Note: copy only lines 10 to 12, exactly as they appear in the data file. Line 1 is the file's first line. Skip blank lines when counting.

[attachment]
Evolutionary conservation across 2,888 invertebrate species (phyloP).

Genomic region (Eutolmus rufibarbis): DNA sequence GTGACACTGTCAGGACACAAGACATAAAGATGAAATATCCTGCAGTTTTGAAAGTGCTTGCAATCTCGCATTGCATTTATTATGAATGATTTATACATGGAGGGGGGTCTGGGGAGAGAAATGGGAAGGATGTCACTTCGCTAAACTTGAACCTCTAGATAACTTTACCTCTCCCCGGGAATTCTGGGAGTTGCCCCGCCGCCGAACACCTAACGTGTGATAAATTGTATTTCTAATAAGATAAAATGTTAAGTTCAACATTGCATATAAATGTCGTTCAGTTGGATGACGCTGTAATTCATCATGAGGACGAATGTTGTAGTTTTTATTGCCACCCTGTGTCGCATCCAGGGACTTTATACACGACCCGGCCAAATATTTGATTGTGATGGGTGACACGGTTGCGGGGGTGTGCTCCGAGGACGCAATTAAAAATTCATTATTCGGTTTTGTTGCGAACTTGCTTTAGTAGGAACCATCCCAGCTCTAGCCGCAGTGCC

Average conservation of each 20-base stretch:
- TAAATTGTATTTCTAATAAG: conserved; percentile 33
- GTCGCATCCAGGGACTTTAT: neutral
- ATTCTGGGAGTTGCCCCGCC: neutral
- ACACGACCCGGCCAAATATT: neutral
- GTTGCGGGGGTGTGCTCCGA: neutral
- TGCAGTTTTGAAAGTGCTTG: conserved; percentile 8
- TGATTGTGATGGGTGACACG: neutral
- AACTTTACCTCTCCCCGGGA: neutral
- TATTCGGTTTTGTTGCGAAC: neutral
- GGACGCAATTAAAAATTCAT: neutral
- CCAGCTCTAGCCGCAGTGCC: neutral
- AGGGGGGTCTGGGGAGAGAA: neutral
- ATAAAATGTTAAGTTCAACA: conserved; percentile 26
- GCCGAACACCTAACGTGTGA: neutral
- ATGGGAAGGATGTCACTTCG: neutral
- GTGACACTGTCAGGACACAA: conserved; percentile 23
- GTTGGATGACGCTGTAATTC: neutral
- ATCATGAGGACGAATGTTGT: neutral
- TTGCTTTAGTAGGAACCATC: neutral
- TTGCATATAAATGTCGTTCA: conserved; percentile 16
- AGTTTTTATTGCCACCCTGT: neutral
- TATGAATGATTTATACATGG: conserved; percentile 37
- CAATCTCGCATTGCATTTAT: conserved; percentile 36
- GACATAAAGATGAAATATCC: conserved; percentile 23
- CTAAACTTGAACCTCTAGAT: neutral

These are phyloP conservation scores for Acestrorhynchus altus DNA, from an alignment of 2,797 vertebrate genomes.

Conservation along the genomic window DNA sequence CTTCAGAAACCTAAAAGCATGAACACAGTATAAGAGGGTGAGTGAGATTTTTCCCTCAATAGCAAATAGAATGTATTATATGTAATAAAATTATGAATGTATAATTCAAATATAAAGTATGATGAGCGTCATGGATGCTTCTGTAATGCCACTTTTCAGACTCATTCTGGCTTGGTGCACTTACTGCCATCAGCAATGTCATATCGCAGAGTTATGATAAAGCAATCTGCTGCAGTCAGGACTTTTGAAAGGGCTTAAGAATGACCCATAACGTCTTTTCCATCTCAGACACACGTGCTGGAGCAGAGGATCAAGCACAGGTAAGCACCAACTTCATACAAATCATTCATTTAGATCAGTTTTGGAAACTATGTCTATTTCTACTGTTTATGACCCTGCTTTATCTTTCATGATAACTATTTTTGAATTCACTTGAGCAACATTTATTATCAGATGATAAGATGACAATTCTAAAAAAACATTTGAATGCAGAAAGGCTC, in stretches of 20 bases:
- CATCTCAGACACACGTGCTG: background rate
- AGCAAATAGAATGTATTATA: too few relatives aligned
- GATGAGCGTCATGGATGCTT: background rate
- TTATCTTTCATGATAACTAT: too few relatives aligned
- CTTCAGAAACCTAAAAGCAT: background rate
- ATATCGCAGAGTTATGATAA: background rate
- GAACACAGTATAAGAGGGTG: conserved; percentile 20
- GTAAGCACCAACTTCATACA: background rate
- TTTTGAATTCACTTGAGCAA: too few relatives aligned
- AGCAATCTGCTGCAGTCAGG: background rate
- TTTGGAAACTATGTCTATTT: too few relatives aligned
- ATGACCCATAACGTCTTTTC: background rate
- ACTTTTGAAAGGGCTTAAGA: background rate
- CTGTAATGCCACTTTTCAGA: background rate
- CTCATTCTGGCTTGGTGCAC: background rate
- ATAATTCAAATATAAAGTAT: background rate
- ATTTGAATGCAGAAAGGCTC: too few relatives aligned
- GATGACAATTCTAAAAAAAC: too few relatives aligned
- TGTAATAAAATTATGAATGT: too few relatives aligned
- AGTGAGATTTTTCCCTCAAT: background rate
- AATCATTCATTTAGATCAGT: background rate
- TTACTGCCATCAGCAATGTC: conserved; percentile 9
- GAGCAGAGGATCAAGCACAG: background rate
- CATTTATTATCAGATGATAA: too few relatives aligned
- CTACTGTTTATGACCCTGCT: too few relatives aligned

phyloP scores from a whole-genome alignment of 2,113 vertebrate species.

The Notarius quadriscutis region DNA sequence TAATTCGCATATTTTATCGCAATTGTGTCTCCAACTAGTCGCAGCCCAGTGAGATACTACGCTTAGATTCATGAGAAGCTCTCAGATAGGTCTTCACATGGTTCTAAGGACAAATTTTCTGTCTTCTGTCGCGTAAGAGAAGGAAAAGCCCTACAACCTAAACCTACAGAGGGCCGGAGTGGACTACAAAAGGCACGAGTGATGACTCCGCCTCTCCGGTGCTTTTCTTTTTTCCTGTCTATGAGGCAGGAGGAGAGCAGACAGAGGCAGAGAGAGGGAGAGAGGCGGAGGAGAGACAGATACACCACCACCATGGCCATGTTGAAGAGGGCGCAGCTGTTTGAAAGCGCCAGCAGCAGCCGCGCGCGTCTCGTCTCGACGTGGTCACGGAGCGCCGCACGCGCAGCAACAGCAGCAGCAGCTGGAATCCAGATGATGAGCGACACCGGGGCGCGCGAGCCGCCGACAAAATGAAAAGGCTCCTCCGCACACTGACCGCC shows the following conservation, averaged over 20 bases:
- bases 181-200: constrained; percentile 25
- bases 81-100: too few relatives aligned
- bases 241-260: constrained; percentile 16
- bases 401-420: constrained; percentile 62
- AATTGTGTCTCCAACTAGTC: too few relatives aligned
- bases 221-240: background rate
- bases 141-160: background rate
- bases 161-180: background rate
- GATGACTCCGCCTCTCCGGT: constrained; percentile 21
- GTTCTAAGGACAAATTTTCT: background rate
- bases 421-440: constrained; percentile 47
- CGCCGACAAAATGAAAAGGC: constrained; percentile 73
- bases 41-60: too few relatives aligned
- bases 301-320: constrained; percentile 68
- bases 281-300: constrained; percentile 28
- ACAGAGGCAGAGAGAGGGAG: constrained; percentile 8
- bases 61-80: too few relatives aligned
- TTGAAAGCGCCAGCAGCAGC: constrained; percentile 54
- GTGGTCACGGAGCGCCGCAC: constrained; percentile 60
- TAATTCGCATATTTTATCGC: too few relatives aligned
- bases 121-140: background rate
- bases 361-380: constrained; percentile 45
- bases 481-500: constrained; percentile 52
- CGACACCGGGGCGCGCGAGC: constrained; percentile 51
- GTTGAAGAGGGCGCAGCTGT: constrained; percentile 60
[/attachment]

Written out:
- TGATTGTGATGGGTGACACG: neutral
- AACTTTACCTCTCCCCGGGA: neutral
- TATTCGGTTTTGTTGCGAAC: neutral